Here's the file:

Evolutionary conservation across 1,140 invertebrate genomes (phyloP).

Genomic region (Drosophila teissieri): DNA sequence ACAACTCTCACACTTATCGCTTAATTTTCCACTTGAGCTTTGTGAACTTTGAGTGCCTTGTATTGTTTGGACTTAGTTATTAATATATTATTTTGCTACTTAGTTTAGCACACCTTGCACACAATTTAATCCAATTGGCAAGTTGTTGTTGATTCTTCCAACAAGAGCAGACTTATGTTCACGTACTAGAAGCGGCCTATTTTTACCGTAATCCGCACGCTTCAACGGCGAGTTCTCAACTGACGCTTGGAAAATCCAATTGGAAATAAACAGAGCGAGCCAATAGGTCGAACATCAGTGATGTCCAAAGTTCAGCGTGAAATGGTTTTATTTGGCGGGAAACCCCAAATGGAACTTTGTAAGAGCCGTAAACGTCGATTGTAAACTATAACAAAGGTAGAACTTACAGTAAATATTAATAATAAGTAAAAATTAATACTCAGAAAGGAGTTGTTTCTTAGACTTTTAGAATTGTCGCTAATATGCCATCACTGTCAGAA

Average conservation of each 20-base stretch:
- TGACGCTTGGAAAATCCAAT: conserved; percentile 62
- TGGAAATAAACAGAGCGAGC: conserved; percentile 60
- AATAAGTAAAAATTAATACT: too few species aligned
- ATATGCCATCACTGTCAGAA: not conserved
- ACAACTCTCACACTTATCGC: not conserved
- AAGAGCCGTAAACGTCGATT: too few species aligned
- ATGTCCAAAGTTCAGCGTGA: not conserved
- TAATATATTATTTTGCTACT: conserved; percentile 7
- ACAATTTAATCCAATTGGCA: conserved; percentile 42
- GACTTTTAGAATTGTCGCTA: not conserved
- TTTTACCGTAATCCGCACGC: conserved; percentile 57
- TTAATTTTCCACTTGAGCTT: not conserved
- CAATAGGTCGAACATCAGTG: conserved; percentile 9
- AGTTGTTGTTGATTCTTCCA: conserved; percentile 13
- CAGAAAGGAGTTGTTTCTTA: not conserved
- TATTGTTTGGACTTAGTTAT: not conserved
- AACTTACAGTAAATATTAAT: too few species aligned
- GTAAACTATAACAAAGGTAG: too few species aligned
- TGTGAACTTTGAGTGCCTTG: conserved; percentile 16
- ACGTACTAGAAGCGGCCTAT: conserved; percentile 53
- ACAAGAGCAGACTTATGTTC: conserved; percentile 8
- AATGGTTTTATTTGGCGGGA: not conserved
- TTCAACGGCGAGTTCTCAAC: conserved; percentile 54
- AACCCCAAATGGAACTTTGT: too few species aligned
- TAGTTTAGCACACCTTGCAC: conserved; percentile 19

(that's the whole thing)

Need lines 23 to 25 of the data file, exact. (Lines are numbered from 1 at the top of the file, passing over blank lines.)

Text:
- ACGTACTAGAAGCGGCCTAT: conserved; percentile 53
- ACAAGAGCAGACTTATGTTC: conserved; percentile 8
- AATGGTTTTATTTGGCGGGA: not conserved